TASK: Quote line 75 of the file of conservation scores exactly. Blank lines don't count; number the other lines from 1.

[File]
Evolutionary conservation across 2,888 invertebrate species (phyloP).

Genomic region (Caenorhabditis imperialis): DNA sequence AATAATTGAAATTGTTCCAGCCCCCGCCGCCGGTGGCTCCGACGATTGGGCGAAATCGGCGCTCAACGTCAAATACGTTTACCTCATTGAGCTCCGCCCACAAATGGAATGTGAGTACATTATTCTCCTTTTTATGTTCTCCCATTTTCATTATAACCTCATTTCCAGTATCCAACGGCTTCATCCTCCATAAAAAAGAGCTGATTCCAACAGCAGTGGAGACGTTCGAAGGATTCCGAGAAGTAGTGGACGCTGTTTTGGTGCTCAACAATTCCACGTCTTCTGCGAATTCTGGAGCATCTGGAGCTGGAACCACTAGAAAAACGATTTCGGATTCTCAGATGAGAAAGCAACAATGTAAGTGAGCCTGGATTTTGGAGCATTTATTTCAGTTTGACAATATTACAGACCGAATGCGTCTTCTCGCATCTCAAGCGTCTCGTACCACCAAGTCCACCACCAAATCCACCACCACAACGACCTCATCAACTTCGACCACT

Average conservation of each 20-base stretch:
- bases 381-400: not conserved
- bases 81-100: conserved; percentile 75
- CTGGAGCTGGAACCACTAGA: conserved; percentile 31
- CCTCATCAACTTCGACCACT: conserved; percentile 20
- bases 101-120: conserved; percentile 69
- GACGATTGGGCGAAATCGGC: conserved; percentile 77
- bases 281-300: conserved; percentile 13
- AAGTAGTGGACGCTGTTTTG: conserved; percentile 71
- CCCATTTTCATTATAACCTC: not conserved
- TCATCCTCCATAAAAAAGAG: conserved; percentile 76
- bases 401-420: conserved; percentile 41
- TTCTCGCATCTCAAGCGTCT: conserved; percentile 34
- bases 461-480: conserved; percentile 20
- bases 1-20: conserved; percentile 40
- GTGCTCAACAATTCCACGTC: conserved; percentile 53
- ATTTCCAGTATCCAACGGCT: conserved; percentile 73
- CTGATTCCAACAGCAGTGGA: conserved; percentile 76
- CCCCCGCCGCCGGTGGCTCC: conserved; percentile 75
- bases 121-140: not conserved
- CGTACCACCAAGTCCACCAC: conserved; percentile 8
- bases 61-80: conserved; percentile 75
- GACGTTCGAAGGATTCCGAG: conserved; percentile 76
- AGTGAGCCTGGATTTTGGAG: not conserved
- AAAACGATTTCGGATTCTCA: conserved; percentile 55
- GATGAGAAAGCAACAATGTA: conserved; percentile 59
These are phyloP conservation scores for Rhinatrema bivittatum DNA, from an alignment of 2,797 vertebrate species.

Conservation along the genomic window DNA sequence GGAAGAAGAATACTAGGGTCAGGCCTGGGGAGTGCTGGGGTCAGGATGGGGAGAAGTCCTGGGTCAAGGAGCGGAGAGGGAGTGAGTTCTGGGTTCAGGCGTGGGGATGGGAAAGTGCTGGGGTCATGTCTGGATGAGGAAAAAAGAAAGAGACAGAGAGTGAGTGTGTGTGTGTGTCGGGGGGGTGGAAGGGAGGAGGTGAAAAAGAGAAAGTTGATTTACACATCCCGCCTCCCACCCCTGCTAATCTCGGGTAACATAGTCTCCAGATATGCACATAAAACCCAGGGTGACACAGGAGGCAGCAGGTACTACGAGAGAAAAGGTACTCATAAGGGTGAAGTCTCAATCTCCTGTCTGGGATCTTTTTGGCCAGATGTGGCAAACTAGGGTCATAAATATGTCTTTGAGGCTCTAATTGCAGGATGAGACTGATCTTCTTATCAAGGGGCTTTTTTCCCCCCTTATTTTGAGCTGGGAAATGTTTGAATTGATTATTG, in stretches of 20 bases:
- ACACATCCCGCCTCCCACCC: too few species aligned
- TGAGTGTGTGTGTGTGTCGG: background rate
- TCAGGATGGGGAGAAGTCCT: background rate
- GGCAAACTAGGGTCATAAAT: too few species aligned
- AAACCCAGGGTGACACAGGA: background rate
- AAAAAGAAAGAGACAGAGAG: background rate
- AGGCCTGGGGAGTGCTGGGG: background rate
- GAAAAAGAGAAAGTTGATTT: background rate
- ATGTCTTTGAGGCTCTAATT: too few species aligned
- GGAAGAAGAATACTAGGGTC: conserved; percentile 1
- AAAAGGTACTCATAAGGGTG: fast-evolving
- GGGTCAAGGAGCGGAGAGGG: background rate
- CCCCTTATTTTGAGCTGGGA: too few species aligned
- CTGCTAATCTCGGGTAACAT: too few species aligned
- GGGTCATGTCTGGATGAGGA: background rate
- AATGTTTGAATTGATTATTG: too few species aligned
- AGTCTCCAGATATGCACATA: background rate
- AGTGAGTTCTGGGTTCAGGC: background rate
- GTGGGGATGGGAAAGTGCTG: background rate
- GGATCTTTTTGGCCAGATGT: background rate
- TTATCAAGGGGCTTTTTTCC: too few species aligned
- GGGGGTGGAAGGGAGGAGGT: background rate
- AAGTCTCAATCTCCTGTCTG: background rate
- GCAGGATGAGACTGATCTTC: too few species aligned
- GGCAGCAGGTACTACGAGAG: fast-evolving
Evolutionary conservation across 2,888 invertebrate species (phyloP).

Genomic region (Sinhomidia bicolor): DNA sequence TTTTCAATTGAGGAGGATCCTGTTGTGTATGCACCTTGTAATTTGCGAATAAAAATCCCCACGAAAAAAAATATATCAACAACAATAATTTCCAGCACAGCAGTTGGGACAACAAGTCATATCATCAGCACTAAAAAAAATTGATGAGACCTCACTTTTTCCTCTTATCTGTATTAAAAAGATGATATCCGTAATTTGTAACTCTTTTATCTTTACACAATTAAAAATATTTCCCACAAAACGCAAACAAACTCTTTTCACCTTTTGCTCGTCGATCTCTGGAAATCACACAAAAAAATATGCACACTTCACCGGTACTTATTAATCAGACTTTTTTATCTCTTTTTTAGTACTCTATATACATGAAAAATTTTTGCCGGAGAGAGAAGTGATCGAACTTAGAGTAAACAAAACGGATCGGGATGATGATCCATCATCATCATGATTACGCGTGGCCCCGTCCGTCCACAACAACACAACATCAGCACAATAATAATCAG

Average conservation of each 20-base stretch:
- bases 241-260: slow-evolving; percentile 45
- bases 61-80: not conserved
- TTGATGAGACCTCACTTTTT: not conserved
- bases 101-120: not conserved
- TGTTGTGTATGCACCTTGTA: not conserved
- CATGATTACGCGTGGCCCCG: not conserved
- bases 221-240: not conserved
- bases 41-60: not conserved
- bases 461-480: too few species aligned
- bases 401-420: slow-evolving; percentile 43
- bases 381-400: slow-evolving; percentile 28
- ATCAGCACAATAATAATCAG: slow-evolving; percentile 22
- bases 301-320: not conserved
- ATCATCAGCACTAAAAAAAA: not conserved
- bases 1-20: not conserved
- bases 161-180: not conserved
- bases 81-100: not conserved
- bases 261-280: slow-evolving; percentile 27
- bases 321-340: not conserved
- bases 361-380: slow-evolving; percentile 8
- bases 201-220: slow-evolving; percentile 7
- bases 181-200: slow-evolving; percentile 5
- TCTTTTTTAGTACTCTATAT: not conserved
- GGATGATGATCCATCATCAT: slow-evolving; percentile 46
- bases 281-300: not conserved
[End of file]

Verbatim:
- bases 81-100: not conserved